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Python : Django === Go : ??

If I want a nice ORM and built in migrations, what framework should I be using 10 years later?






I wasn't happy with the current database access packages (https://github.com/jmoiron/sqlx, https://gorm.io), so I wrote my own for PostgreSQL. It takes existing queries and generates type-safe Go methods (https://github.com/kyleconroy/sqlc). I enjoy using it and thought others might too.

As for migrations, I've had success with https://github.com/pressly/goose. It's lightweight and is also just SQL.


Nice, much like people would use Pro*C to generate C to talk to Oracle. I think converting a DSL to boilerplate (which should rarely be read and never edited) is key to living with a language that isn't good at reusable abstractions.

I've been using Darwin(1) for migrations, personally.

^1: https://github.com/GuiaBolso/darwin


You don't have a single famous one because Go developers tend to hate frameworks and ORM's. If you are interested, I have wrote about some alternatives before here - https://hackernoon.com/the-myth-about-golang-frameworks-and-...

I don't believe that to be true. There are almost too many ORMs for Golang.

Golang has had an issue with fractured ecosystems from the start. Part of this had to do with lack of a package manager. Part of it had to do with companies and developers wanting to move fast and not get bogged down trying to get changes through other peoples process and into their repo. Or perhaps development stalled out as the ORM met the requirements of the developers/project, or for other reasons.

If you evaluate carefully each of the available ORMs it becomes apparent that a lot of them have different short comings and trade-offs, and were created around some theme or feature set missing from the others.


The actual reason is that the language lacks the meta-programming facilities required for creating effective ORMs and certain frameworks. (Whether this is a good thing or a bad thing is a subjective matter.)

Exactly. There's not much choice. The best approximations are considered hacks.

Wait, is that true? I thought that the Java packages like Hibernate were just using method attributes and reflection...doesn't Go have the ability to add attributes to structs and a working reflection library?

They use generics pretty heavily too so it's not only reflection. Generics allow them to do a typesafe interface for the developer to use as well as making less work for the reflection code to do.

Go has reflection, but it doesn't have annotations or generics. Annotations are key for libraries such as hibernate.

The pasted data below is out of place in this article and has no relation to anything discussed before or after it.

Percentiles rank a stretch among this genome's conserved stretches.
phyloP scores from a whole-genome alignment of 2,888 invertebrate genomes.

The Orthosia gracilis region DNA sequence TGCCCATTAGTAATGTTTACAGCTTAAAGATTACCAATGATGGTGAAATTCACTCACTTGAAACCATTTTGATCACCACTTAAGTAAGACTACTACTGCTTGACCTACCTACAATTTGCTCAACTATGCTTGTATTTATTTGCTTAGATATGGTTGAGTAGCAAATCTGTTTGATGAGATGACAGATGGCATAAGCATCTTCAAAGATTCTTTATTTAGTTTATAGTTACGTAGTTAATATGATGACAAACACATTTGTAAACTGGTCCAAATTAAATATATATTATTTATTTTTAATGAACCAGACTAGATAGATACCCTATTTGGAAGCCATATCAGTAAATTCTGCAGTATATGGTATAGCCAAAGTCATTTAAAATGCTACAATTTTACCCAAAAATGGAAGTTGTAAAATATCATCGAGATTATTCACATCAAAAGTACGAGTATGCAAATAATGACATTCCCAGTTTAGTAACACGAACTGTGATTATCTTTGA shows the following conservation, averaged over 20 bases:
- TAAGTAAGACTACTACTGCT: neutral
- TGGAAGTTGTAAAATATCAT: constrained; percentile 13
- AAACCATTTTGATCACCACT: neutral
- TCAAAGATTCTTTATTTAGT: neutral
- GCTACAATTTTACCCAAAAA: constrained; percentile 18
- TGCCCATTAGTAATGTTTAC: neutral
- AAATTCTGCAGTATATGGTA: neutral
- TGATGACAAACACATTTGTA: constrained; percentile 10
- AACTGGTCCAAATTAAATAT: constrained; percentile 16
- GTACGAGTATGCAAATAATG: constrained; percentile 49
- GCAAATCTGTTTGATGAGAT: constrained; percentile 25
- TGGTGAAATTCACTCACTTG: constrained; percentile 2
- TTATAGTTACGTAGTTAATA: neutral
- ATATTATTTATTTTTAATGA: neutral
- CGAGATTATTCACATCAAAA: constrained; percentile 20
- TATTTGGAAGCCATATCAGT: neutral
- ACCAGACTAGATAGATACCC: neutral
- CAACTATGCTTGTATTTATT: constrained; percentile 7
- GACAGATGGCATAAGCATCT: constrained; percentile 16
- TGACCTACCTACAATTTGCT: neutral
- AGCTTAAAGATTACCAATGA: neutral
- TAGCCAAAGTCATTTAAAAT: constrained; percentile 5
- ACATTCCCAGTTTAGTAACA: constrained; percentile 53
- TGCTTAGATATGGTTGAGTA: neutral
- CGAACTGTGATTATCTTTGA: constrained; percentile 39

Aren't `tags` akin to annotations?

No, Go tags are like metadata which can be accessed through reflection at runtime. Java annotations allow you to actually generate code during the build phase.

I've encountered a bunch of code generation in client-go - I'm not very good at Go, so not sure what the term for the code generation directives in comments is, if there is one.

And annotations and classloaders. Haven't looked at Hibernate in years ("10 years" to be exact /g) but it is possible that it also requires Java and JVM's instrumentation facilities. So certain kind of software magic can't be done with Go.

Options in Go for effective ORM require source level processing.


sqlx (1) is probably the closest thing to a tradition ORM that operates this way

^1: https://github.com/jmoiron/sqlx


I'm not sure that's really a showstopper if you really want to do it? Code generation is powerful and it can be done outside the language.

Buffalo (https://gobuffalo.io/) seems to be getting popular but can't speak from personal experience

I think in the past 10 years there's been a real move away from ORM so I wouldn't expect it in the Go ecosystem. SQL is the best way to interface with a RDBS.

I haven't seen that at all. Every popular open source project that comes to mind uses an ORM in some form or fashion. I'm sure they exist but I can't think of a single one that is just doing raw SQL or Query building, across any programming language for that matter. Heck, I think GOGS/GITEA are the reason xorm even exists. There are a number of ORMs for golang, they just all have their pros and cons.

Yeah, untyped syntax inside your statically typed language, what could be better.

As a query DSL I don't find a problem with that. It's like saying that query strings in urls are untyped so don't match well. In reality the gap between untyped->typed is super narrow. You almost always immediately scan the results of your query into typed struct fields.

What's preventing you from using a query builder?

Then the accurate thing to say is "a SQL query builder is the best way to interface with a RDBS"

Not a framework, but I wrote a migration tool compatible with several SQL databases: https://github.com/egtann/migrate.

It ensures consistency can always be reached (the most important feature for a migration tool IMO, yet most tools do not guarantee this) and uses standard SQL syntax in migration files.


I am in the “we don’t need an ORM camp” but what I need instead is a flexible query builder. Like knex for JavaScript. I have yet to find that one.

Does Squirrel cover your needs?

https://github.com/Masterminds/squirrel


I was using Squirrel and goqu extensively. Both are nice, not as easy and flexible as knex. That is basically a language constraint, JavaScript’s dynamic typing allows for all kinds of shortcuts Go cannot offer.

I highly recommend you check out elixir + phoenix



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